“Although the magnitude of risk associated with specific childhood adversities and early-onset mental disorders was generally modest, many estimates are of a similar magnitude to the association between serum cholesterol and heart disease,” the researchers write.

“If these results are confirmed in prospective studies, they suggest that mental disorders occurring earlier in life (eg, late teens) are an important risk factor for the later onset of a wide range of physical conditions,” Dr. Scott said. Therefore, “it is important to detect and treat mental disorders as early as possible not only for their own sake, but for the sake of their impact on physical health.”

Because the analyses did not take into account the severity or the precise timing of onset of childhood adversities or mental disorders, the associations seen should be considered averages, the researchers say. “Such averaged estimates probably underestimate the strength of the association between the more severe adversities or mental disorders occurring at critical childhood developmental stages,” they add.

This study, Dr. Scott commented, is “wider in scope, in terms of the number of childhood adversities and chronic physical conditions it includes, and it is also unique in that early onset mental disorders have not previously been investigated in this context, that is, in terms of the association over time with subsequently occurring chronic physical conditions later in life. It is unusual to find a data set that has the right kind of information for this type of investigation,” she added.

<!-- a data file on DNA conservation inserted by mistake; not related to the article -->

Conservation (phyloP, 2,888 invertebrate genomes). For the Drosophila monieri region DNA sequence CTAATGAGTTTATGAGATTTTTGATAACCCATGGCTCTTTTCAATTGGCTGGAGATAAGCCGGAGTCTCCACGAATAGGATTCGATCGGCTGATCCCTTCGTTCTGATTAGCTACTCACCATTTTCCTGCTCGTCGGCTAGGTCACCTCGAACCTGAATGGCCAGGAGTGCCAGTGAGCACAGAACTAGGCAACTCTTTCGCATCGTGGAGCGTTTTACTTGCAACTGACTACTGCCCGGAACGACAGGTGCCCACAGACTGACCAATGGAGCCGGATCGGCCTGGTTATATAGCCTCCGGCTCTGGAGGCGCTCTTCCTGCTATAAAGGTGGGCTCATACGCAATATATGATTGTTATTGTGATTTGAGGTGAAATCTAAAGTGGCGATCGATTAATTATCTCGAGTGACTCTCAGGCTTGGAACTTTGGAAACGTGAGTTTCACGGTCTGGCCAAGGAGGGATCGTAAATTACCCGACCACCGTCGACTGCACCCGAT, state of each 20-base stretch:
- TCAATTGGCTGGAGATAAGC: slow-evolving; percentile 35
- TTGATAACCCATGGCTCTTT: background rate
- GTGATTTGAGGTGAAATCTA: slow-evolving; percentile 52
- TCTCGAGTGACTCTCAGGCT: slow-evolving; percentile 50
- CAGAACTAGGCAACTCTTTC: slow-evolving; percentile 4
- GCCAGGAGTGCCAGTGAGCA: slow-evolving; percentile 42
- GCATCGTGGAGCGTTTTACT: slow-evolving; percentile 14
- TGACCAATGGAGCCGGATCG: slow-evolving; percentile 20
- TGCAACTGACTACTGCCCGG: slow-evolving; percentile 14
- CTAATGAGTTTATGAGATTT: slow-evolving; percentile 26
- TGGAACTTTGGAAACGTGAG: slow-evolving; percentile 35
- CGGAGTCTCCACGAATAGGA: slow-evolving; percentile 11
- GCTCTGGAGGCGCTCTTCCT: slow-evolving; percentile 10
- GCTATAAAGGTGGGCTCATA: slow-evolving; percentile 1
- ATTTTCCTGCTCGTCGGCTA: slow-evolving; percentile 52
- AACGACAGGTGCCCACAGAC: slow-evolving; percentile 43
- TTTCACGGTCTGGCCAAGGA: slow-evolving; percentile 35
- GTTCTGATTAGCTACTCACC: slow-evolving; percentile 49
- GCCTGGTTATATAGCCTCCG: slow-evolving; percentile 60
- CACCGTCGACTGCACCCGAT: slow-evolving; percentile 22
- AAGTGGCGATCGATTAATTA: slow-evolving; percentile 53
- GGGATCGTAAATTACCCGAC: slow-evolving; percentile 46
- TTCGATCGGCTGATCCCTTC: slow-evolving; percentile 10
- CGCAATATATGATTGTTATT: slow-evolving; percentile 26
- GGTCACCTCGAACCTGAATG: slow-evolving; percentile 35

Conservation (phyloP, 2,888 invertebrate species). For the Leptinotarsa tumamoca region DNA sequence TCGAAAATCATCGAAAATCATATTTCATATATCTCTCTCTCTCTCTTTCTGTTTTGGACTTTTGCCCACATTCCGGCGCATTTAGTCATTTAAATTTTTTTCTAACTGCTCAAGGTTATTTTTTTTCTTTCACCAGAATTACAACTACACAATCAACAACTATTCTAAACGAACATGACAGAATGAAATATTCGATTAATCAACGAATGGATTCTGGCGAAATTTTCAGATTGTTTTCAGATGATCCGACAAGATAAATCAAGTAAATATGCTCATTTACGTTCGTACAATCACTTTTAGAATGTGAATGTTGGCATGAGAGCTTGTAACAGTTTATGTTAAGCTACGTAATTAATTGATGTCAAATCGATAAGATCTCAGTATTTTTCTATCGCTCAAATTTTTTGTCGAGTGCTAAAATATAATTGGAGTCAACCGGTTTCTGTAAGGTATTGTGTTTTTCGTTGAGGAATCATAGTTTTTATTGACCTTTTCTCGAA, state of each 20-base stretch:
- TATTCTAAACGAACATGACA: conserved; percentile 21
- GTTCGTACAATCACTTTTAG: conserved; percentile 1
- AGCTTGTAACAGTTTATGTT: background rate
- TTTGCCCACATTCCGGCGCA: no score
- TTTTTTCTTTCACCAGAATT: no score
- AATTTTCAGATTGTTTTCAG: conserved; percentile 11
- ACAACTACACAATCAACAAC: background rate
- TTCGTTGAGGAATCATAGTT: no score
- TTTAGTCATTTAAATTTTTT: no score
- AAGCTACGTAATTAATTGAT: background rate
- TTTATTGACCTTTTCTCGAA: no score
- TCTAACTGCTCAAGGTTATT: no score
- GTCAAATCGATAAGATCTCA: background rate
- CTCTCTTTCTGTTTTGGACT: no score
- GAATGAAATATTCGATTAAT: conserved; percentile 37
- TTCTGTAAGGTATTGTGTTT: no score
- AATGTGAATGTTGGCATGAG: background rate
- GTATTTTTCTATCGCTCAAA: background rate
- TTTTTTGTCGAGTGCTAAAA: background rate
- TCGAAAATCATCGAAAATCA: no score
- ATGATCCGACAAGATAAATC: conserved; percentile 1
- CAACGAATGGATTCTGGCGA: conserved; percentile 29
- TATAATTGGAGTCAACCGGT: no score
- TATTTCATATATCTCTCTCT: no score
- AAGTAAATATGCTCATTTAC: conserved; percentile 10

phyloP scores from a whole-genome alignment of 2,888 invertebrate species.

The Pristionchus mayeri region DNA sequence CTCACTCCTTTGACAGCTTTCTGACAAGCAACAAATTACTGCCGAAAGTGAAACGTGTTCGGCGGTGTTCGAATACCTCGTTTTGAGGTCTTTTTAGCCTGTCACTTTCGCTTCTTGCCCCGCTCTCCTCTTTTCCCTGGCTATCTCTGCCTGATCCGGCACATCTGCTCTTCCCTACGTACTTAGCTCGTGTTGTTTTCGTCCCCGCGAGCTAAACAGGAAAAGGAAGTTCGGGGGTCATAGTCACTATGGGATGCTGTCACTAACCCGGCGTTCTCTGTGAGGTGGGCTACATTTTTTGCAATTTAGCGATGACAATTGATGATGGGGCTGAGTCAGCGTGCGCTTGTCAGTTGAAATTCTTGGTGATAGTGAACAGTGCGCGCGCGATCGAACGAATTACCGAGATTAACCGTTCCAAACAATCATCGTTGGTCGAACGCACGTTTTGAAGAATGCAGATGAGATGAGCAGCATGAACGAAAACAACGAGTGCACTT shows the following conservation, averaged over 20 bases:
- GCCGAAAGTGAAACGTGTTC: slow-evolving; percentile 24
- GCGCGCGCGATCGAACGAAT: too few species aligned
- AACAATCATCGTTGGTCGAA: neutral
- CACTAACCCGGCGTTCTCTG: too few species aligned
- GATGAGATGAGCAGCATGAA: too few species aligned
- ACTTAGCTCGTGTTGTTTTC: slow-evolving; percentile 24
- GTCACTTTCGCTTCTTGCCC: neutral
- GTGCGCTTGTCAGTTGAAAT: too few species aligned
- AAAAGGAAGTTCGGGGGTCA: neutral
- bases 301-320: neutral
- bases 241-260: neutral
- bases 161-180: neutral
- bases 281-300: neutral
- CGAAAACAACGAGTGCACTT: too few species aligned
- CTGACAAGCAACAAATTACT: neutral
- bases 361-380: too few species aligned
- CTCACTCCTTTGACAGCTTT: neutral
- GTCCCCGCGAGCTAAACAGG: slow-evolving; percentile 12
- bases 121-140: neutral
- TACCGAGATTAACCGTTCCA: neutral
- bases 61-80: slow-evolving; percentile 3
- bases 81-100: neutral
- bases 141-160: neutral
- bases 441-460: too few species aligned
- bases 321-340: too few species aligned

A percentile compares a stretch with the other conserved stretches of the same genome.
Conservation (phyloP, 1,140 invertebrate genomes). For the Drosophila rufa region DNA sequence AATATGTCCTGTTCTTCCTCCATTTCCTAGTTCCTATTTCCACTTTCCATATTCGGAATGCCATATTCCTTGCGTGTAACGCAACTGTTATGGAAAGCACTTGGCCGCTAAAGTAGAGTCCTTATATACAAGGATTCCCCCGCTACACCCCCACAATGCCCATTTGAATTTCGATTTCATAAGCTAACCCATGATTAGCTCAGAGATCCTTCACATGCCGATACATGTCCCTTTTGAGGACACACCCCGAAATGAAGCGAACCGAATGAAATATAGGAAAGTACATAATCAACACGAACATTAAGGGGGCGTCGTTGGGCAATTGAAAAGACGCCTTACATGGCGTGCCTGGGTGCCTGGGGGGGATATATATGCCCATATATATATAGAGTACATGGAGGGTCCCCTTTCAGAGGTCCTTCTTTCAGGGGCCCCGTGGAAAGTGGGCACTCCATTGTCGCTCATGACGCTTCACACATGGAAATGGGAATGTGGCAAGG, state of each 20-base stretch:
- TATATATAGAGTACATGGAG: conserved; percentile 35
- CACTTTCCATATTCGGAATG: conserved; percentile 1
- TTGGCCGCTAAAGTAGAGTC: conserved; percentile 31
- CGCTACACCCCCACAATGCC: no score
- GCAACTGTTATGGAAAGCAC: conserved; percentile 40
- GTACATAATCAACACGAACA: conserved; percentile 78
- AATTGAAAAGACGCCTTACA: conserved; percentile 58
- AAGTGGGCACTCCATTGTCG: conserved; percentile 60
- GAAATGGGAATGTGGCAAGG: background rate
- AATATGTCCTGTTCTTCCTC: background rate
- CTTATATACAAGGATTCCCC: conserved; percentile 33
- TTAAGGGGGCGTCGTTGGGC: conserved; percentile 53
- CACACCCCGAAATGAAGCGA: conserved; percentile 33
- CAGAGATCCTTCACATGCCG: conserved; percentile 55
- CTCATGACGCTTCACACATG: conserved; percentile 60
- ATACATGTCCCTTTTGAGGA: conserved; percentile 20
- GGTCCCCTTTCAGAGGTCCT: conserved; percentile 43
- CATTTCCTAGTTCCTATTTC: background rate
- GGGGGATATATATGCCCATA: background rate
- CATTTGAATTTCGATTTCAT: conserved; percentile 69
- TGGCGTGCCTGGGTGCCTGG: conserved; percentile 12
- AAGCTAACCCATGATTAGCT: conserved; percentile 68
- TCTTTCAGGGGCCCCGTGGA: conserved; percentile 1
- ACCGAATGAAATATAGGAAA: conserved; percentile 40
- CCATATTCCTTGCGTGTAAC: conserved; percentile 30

Exactly how childhood adversities and early-onset mental disorders might increase the risk for chronic physical ailments later on requires further study, the researchers say.

Medscape Medical News asked Cinnamon Stetler, PhD, assistant professor of psychology at Furman University in Greenville, South Carolina, for her perspective on the paper. Dr. Stetler was not involved in the study but reviewed it when it was submitted to the Archives of General Psychiatry.

She said “it is a well-done paper with an impressive sample and solid methods; its results are more confirmation of what we already know, rather than particularly novel or ground-breaking.”

Dr. Scott and Dr. Stetler have disclosed no relevant financial relationships.

Arch Gen Psychiatry. 2011;68:838-844. Abstract